The present study is aimed at evaluating the efficacy and safety of long-acting risperidone on early onset schizophrenia in adolescent patients. A total of 31 adolescent patients (13 - 18 years) with schizophrenia met the DSM-IV-TR criteria for schizophrenia and their symptoms were stable when orally taking risperidone or olanzapine. They were admitted into a 24 week, open-label study on the long-acting risperidone. Risperidone was administered every 2 weeks at a dose of 25, 37.5 and up to a maximum dose of 50 mg. The Positive and Negative Syndrome Scale (PANSS), the Clinical Global Impressions (CGI) and the Extrapyramidal Symptom Rating Scale (ESRS) were used to assess the improvement in the symptoms. Improvements in the symptoms of schizophrenia occurred in patients treated with long-acting risperidone at week 6 and continued throughout the study with significant reduction in total PANSS score at week 24 (-4.2 ± 0.2, P < 0.01). At the same time, 51.6% of patients were rated as clinical improvement at the end of study. Among these 31 cases, the most frequently reported adverse events were depression (12.9%), anxiety (9.7%), headache (9.7%) and insomnia (6.4%). ESRS scores were reduced during the treatment with long-acting risperidone. The mean decrease in serum prolactin and body weight was 13.1 ng/ml and 4.5 kg, respectively. Intramuscular administration of long-acting risperidone was safe and well tolerated in adolescent patients. Long-acting risperidone also could improve the symptoms of schizophrenia in adolescent patients.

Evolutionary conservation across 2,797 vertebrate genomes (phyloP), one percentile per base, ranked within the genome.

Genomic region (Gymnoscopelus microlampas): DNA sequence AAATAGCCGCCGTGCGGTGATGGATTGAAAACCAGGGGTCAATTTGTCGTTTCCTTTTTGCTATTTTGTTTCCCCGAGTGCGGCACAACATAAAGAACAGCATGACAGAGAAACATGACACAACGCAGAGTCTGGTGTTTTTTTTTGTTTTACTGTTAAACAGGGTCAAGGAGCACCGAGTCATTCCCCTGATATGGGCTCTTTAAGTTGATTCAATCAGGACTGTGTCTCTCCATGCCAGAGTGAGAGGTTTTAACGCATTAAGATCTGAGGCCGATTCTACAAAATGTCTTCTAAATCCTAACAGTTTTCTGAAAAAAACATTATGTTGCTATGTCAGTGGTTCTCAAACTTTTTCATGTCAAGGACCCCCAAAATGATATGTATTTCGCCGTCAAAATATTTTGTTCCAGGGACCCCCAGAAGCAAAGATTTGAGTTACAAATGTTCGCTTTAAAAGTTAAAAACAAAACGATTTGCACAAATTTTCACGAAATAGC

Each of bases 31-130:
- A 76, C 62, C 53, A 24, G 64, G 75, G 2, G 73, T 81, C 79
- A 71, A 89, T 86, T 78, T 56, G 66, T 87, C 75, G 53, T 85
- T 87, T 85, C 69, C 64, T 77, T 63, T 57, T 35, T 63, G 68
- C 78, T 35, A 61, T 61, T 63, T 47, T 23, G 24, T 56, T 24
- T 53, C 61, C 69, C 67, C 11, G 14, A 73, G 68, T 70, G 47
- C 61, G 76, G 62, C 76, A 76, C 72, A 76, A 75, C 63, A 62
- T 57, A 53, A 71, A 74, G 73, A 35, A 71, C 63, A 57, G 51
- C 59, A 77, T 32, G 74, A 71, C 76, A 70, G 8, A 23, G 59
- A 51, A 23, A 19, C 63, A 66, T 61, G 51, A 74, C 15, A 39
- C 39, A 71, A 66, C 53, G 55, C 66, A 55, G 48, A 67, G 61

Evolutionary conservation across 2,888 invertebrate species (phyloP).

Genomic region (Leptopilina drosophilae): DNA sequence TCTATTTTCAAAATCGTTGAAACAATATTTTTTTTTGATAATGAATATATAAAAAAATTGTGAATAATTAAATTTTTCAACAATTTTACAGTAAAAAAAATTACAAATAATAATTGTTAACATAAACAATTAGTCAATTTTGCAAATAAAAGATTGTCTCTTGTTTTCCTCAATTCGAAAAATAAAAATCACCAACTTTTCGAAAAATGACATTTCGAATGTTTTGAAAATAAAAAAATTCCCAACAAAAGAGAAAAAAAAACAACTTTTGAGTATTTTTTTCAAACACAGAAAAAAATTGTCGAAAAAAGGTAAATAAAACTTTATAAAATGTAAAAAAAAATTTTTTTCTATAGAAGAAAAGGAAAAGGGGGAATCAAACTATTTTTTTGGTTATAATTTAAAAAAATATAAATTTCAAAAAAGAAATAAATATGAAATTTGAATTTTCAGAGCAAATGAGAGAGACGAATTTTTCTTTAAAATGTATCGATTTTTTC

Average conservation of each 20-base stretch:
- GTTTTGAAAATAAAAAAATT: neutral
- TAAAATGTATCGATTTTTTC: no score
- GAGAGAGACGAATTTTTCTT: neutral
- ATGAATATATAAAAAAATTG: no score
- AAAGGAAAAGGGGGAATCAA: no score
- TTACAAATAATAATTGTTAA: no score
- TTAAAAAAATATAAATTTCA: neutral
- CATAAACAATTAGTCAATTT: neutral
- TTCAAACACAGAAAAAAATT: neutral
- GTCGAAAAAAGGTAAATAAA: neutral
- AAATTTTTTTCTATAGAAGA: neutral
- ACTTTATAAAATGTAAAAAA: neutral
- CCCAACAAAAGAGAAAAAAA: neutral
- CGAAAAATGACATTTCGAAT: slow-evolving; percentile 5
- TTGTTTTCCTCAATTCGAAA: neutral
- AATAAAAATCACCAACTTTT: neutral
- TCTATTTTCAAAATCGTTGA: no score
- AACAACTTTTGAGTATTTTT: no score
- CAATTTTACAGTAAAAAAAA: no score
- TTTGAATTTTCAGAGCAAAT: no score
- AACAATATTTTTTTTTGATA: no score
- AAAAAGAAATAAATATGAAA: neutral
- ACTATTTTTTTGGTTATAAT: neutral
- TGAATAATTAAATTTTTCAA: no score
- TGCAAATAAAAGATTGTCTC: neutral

Key words: Long-acting risperidone, early onset schizophrenia, oral risperidone, olanzapine, adolescents.
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